New Delhi: Aiming to attract overseas funds, government Thursday decided that non-repatriable investments by NRIs, OCIs and PIOs will be treated as domestic investments and will not be subject to foreign direct investment caps.
The Union Cabinet, chaired by Prime Minister Narendra Modi, had approved amendments, including changes in definition of NRIs, to be incorporated in the FDI policy.
Investments by NRIs under under Schedule 4 of FEMA regulations will be deemed to be domestic investment at par with the investment made by residents, an official statement said.
The Cabinet's decision is expected to result in increased investments across sectors and greater inflow of foreign exchange remittance leading to economic growth of the country, it added.
The government had earlier raised the FDI limit in sectors such as defence, insurance, real estate, railways and medical devices.
During his foreign vists, Prime Minister Narendra Modi has been reaching out to NRIs to invest in India.
Non-resident Indians too have been demanding that their investment be considered as domestic investment.
A committee, set up to look into the possibility of treating non-repatriable NRI funds as domestic investment, had earlier said that NRIs might prefer investing through corporate entities.
Facility of investment on non-repatriable basis was introduced primarily with the intention of providing NRIs an investment option for utilisation of their domestic resources, which were not freely repatriable.
It was intended to provide NRIs an incentive to bring funds into India without repatriation rights, at a time when foreign exchange reserves were limited and capital inflows were modest, the statement said.
The provision should continue to incentivise investments by NRIs, including OCIs and PIOs, resulting in increased investments in the country.
Since the investment made under Schedule 4 are on non-repatriable basis, it needs to be clearly provided that such investments, for the purposes of FDI policy, are domestic investments, it added.
"This will enable investments by NRIs, OCI cardholders and PIO cardholders under Schedule 4 on non-repatriation basis, across sectors without being subjected to any of the conditions associated to foreign investment," it said.
During the April-February period of the previous fiscal, FDI rose by 39 percent to USD 28.81 billion as against USD 20.76 billion in the same period last fiscal.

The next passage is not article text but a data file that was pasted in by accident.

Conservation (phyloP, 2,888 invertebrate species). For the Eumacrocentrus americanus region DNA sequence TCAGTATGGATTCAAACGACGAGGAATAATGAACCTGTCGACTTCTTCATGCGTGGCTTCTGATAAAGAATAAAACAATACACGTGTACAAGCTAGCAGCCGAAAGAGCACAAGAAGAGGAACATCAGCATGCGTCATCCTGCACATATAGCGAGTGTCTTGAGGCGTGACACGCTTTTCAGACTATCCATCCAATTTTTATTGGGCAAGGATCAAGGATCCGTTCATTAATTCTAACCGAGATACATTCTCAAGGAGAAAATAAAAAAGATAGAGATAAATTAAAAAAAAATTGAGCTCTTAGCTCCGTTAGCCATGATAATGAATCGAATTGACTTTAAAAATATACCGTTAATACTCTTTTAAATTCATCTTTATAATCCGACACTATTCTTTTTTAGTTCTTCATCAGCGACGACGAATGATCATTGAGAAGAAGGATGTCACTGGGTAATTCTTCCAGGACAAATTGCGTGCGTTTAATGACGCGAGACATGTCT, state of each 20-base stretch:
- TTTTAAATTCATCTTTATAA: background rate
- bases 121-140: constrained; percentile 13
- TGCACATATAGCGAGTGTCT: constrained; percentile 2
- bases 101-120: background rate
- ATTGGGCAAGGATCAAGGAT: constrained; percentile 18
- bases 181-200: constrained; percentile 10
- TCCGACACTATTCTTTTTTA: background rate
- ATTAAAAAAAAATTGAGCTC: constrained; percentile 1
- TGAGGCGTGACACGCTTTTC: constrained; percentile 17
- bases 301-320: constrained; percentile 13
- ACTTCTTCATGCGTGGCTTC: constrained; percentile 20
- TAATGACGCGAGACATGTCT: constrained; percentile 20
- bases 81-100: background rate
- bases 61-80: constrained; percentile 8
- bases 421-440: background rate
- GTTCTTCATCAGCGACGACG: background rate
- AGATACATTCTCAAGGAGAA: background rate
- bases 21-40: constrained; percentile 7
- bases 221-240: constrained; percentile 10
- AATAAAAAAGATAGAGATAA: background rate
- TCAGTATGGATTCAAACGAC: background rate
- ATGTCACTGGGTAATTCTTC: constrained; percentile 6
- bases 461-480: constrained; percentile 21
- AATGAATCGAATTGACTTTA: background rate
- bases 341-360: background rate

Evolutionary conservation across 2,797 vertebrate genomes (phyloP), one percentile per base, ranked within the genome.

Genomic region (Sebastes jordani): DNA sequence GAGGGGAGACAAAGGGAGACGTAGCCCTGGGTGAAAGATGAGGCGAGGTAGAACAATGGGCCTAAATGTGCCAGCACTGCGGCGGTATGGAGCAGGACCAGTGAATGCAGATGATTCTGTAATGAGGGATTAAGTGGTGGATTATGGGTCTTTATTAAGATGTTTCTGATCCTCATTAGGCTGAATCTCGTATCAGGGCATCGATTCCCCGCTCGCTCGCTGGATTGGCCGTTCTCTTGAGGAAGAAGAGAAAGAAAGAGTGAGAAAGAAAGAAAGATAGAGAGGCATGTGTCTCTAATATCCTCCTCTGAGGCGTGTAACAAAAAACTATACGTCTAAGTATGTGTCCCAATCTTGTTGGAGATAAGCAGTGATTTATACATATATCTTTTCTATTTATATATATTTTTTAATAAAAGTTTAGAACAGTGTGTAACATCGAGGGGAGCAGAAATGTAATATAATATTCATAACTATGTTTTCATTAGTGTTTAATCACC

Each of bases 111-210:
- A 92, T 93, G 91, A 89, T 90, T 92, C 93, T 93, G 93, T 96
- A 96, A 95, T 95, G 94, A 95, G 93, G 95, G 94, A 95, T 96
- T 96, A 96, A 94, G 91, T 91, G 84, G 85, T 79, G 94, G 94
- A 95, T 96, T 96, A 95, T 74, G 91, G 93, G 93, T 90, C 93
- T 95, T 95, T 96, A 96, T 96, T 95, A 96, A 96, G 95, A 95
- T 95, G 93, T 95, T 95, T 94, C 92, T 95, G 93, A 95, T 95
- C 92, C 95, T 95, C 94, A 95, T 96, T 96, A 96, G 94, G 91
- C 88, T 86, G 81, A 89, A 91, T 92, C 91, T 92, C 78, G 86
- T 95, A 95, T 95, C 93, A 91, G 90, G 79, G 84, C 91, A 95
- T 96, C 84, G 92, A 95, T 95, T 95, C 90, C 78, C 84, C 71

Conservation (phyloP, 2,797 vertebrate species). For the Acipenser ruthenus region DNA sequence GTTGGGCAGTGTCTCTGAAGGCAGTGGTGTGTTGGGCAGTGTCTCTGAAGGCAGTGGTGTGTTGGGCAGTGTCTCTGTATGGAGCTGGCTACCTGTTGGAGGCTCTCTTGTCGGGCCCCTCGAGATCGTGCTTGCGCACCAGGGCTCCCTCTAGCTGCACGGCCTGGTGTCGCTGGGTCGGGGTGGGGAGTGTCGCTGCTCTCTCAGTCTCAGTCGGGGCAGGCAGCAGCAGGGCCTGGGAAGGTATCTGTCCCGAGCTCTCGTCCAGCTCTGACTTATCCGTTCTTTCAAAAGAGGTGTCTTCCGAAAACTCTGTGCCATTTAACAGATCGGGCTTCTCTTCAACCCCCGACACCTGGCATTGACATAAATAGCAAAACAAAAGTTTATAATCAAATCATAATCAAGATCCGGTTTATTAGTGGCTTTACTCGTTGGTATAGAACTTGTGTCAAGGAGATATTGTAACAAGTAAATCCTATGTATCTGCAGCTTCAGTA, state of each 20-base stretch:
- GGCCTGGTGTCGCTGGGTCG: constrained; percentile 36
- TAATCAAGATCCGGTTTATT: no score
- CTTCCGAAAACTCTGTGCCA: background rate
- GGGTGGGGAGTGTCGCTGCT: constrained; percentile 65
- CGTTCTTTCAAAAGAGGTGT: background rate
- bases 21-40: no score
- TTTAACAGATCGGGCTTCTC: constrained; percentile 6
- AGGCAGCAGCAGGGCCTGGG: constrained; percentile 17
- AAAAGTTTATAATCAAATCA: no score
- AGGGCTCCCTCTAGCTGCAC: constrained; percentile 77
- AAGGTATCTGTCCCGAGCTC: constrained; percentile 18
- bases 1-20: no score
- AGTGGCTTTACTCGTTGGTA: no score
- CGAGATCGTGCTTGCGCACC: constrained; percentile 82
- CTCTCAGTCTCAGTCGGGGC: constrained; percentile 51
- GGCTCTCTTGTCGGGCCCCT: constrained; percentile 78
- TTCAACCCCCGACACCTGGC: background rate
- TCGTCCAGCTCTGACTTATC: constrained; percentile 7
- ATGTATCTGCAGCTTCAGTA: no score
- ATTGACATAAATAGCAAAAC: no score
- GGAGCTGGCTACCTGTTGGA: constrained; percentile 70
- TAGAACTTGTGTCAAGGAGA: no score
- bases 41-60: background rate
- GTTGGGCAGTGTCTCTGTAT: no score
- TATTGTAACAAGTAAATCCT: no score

The Cabinet has given its "approval to review of FDI policy on investments by Non-Resident Indians (NRIs), Persons of Indian Origin (PIOs) and Overseas Citizens of India (OCIs)," the statement said.
It said that investment by NRIs under under Schedule 4 of FEMA Regulations will be deemed to be domestic investment at par with the investment made by residents.
This "meant to provide clarity in the FDI policy as such investment is not included in the category of foreign investment," it added.
Earlier under Schedule 4 of FEMA, NRI investments are made on non-repatriation basis though it has not been provided that these are domestic investments.
As per the FDI policy, definition of NRIs includes PIOs, and OCIs were not specifically mentioned.
"The decision that NRI includes OCI cardholders as well as PIO cardholders is meant to align the FDI policy with the stated policy of the Government to provide PIOs and OCIs parity with NRIs in respect of economic, financial and educational fields," it said.
The statement said that in the last one year, the government has taken a number of reform measures.
"India has a large available skilled and unskilled workforce. However, unless the manufacturing sector grows we will not be able to take advantage of this demographic dividend," it said.
After the launch of 'Make in India' , the government embarked upon a number of initiatives on ease of doing business.
"Measures taken on this front have shown highly encouraging results and foreign investment on a series of manufacturing sectors has shown increased growth from October onwards," it said.
The measures announced by the government, it said, will have positive impact on the economy.
"Though gestation period of any reform ranges from 12 to 18 months, the results of these reforms are visible even in a short period of time," it added.
During October-March, 2015, FDI inflow recorded a growth of 38 percent from USD 18.13 billion to USD 24.95 billion.
FDI equity inflows also increased from USD 11.7 billion to USD 16.24 billion, recording an increase of 39 percent.
"Cardinal principle of the FDI policy of the country has been to keep maximum of the sectors under automatic rule and regulating only those sectors which are strategic in nature or have security concerns," it said.
It also said that the last year saw significant jump in the FDI through approval route.
"This is a result of fast pace of approvals being accorded by the government and confidence of investors in the foreign investment climate of the country," it said.